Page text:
Conservationists from the two Australian states most adversely affected by coal seam gas activity have
joined together today to demand tighter government control of an industry rapidly expanding without a
social licence to operate.
The Australian Petroleum Production and Exploration Association meets this morning to discuss ‘working with communities’ at an environment conference in Coolum.
However, the Nature Conservation Council of NSW and Queensland Conservation Council maintain the
community has already revoked any social licence for coal seam gas activities until it can be conclusively proven safe for our communities, environment and water supplies.
“Across Queensland and NSW, we are dicing with environmental and social disaster because governments at both a state and Federal level won’t stand up to the mining and gas industry,” Nature Conservation Council of NSW Chief Executive Officer Pepe Clarke said today.
“The community has torn up the social licence for coal seam gas exploration and production. Nearly 68% of Australians want a moratorium on coal seam gas and many of our supporters believe coal seam gas mining should be restricted in natural areas and on agricultural land.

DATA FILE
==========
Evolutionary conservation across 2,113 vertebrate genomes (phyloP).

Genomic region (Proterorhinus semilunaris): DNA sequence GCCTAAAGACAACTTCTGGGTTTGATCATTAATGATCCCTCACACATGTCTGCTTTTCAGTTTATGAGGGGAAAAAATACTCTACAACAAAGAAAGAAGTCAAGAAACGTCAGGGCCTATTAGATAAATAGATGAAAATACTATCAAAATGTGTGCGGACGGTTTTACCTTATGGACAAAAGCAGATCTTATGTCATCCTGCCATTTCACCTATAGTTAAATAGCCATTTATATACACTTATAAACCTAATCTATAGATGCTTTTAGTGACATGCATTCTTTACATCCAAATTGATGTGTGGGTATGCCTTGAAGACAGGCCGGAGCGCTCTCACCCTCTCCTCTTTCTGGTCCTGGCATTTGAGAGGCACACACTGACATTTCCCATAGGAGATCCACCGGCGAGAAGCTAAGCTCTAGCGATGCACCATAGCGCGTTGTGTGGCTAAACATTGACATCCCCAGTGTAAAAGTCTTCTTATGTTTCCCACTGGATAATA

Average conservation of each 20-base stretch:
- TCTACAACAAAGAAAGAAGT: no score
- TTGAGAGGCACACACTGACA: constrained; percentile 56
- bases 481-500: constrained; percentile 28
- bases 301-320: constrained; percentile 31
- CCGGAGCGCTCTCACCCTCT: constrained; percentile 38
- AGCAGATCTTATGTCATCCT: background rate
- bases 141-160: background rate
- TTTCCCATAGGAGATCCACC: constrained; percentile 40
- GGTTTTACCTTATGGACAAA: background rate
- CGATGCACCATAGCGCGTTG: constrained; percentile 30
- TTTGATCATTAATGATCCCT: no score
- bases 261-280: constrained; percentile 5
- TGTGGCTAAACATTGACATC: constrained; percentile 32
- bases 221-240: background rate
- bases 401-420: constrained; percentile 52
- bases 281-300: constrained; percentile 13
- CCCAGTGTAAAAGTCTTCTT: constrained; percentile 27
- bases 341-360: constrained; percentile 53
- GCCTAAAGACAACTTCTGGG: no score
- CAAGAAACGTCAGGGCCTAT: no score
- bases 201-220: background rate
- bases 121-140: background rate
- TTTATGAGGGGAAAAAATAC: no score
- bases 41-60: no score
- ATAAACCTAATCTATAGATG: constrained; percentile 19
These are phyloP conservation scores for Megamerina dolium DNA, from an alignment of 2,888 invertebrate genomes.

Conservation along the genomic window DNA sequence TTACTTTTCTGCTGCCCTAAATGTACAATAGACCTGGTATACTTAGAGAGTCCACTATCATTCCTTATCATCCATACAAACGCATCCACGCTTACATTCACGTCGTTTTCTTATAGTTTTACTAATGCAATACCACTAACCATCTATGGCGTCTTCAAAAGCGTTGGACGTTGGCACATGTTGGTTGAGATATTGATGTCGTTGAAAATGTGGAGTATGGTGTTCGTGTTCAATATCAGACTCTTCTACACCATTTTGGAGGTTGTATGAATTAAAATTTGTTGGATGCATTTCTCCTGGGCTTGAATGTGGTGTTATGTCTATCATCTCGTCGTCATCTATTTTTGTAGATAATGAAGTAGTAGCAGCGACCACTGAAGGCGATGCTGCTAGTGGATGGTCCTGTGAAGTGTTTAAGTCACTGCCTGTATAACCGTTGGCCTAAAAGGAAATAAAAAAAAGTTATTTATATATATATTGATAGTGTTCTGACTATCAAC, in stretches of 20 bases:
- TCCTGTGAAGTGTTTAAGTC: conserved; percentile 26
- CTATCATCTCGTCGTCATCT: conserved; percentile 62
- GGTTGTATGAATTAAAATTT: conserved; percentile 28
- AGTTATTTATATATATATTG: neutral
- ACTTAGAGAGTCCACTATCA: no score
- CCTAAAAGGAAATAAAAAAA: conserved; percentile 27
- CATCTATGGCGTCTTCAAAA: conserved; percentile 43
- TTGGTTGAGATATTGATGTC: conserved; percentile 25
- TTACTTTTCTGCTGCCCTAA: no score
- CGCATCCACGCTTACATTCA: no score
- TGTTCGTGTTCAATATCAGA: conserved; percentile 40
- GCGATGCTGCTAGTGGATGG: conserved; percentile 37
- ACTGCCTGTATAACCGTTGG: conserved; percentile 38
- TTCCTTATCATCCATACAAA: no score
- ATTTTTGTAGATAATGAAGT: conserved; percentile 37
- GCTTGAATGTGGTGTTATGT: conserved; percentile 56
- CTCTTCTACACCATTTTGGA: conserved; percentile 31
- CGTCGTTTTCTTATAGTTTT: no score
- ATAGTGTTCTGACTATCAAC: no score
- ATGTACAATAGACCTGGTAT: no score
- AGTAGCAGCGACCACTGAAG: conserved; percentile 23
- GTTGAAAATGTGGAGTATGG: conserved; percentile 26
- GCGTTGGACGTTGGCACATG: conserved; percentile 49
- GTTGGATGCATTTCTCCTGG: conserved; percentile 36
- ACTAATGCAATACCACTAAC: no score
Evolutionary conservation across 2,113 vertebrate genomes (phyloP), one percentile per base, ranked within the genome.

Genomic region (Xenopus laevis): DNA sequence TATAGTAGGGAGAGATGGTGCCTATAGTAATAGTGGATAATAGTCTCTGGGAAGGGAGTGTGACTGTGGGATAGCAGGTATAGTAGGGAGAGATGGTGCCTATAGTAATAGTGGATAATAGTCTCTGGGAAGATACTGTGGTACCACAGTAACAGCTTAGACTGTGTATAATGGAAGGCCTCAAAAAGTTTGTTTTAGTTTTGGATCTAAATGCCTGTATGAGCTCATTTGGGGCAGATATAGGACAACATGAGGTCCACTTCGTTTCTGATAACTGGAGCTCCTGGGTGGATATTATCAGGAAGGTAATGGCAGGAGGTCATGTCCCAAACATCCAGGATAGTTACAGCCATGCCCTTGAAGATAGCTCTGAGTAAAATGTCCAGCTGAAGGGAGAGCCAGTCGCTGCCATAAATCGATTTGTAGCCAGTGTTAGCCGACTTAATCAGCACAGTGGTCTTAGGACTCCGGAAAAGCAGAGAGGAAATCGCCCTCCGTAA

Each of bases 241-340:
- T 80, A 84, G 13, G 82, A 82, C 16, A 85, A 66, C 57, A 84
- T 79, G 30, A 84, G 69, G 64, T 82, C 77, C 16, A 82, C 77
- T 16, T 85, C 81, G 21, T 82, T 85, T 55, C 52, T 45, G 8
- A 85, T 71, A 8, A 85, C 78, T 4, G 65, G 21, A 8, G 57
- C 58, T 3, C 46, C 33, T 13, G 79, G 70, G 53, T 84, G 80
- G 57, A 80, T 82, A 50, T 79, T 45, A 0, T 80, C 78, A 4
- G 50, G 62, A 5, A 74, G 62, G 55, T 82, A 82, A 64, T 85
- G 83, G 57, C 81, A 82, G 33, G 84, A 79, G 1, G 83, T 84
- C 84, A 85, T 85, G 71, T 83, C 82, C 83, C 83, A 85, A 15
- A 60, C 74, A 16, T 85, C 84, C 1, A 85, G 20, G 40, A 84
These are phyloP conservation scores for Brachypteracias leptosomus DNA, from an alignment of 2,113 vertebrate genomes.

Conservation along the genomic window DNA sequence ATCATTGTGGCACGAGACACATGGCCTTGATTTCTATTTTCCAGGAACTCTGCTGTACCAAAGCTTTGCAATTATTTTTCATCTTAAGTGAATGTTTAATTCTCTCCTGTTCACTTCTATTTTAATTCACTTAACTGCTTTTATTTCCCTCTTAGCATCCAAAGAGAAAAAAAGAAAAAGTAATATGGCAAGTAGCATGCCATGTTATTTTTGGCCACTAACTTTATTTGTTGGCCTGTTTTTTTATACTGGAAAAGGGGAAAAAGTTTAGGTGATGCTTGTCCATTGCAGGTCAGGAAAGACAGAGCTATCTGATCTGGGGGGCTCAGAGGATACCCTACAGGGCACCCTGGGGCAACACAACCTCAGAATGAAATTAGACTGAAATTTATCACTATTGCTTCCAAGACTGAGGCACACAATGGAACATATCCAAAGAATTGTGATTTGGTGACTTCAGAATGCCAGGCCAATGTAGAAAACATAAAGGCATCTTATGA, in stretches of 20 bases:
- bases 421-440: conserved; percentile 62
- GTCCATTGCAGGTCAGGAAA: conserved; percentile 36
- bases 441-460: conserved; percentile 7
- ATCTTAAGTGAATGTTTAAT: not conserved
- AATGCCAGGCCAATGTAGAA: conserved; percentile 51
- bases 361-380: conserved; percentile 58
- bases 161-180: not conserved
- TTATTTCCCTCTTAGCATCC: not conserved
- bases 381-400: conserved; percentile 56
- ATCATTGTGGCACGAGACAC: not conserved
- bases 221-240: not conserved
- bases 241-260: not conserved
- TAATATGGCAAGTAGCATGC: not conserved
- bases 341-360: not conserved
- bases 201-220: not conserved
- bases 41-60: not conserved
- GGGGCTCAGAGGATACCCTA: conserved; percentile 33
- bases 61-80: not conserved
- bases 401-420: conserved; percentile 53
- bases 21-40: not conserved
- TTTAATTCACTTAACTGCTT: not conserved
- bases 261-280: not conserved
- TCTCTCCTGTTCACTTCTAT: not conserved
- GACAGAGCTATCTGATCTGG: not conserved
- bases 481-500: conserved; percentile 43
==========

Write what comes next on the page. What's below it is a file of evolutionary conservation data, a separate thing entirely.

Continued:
“We have farmers, environmentalists and many other community members willing to fight against the
contamination of our water supplies, the loss of our prime agricultural farmland and dangerous impacts
on natural areas and threatened species,” Mr Clarke said.
“There is growing community recognition of a simple fact many of our politicians can’t or won’t
acknowledge – we simply can’t have a healthy economy without a healthy environment and without
protecting our local communities,” Queensland Conservation Council Executive Director Toby Hutcheon
“NSW, Queensland and many other areas in Australia have some critical decisions ahead about balancing the needs of mining companies, the environment, landowners and communities.
“Government policy on coal and coal seam gas activities must be made on truly independent, scientific
evidence based on our unique local conditions, not on second‐guesses and spin from self‐interested
consultants and industry,” Mr Hutcheon said.